Finland has set an ambitious goal to train 1% of its population (55,000 people) in the basics of AI. Their hope is that widespread technological expertise can help boost their economy and help them stay competitive in international markets, especially in the wake of Nokia’s decline.

In order to achieve this, they created a free online course called the Elements of AI. The course is made up of six parts, covering everything from machine learning to neural networks, and has a focus on practical, problem-solving applications.

The initiative has support of both the government and local businesses, with 250 companies vowing to train part or all of their workforce. So far, more than 10,500 people have graduated from the course.

Why It’s Hot

At a time when so many are afraid of how new technology will impact the current career landscape and are struggling to keep up with the pace of change, Finland’s idea to promote a free educational resource to equip its workforce is a smart move.


Study shows participants recall information more in VR

A new study at the University of Maryland shows that people remembered information better when in VR versus on a desktop.

Participants were first handed a print out of faces. They they had 5 minutes to a explore a scene and remember where all the faces were located.

“Half the faces were positioned in different locations within the interior setting–Oprah Winfrey appeared at the top of a grand staircase; Stephen Hawking was a few steps down, followed by Shrek. On the ground floor, Napoleon Bonaparte’s face sat above majestic wooden table, while The Rev. Martin Luther King Jr. was positioned in the center of the room.”

After 5 minutes, the scene went dark for two minutes and then reappears. This time though, the faces were replaced with numbered boxes. The participants were then asked to recall what face was in each box.

After they finished answering, they were asked to remember new faces and explore another scene, but this time on a different platform. The 40 participants were split into two groups. One went that went through the study in VR first and then desktop, and another group that explored it on desktop first and then in VR. All but 2 participants said they were confident with their answers on both platforms, but preferred VR.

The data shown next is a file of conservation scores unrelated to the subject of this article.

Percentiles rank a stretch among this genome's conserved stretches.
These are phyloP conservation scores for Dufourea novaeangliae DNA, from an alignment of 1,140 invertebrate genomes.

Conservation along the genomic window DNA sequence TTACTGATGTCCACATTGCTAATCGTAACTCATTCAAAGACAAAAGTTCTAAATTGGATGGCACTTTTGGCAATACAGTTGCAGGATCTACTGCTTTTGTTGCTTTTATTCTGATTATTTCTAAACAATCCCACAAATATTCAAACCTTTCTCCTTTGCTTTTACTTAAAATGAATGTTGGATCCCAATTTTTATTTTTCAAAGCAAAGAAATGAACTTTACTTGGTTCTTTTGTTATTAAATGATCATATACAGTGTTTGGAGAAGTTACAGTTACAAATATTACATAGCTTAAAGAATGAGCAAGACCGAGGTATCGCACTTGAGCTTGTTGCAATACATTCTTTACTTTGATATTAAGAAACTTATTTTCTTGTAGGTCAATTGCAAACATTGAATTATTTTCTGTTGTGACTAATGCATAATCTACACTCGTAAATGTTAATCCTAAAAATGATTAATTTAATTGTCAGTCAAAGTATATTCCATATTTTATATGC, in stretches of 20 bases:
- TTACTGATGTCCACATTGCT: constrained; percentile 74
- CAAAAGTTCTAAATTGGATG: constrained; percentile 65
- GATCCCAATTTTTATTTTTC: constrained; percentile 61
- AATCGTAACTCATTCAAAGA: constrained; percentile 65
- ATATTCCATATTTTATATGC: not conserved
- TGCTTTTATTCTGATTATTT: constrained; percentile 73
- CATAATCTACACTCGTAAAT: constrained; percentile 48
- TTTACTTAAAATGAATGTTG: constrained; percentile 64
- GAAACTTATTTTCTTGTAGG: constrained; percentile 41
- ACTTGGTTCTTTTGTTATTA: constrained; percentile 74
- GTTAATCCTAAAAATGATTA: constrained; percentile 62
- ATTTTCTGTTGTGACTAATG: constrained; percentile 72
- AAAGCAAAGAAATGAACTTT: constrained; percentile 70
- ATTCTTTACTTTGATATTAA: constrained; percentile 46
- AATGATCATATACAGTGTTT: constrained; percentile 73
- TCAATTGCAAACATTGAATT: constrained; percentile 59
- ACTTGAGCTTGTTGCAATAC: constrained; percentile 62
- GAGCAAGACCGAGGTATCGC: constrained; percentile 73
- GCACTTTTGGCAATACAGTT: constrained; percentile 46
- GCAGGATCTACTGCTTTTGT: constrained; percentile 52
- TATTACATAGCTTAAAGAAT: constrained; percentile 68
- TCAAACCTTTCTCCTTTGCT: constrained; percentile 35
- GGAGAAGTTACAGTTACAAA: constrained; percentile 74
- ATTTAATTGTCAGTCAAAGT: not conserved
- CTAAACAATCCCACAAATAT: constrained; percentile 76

The results? There was an 8.8% improvement in recall accuracy when the participants used VR over desktop.

“Many of the participants said the immersive “presence” while using VR allowed them to focus better. This was reflected in the research results: 40 percent of the participants scored at least 10 percent higher in recall ability using VR over the desktop display.”

“By showing that virtual reality can help improve recall, it opens the door to further studies that look at the impact of VR-based training modules at all levels–from elementary school children learning astronomy to trauma residents acquiring the latest knowledge in lifesaving procedures. We believe the future of education and innovation will benefit greatly from the use of these new visual technologies.”


Why It’s Hot:

  • Shows more potential for VR as a platform for educating users



Assassin’s Creed Origins Releasing Zero-Combat Mode

Ubisoft announced the development of a zero-combat mode for Assassin’s Creed Origins, the soon-to-be-published tenth installment of the wildly popular Assassin’s Creed series of video games. While Assassin’s Creed games typically involve a hefty dose of violence along with their sprawling, historically accurate worldbuilding, the zero-combat mode will turn Ubisoft’s massive re-creation of Ancient Egypt into an interactive, living historical world.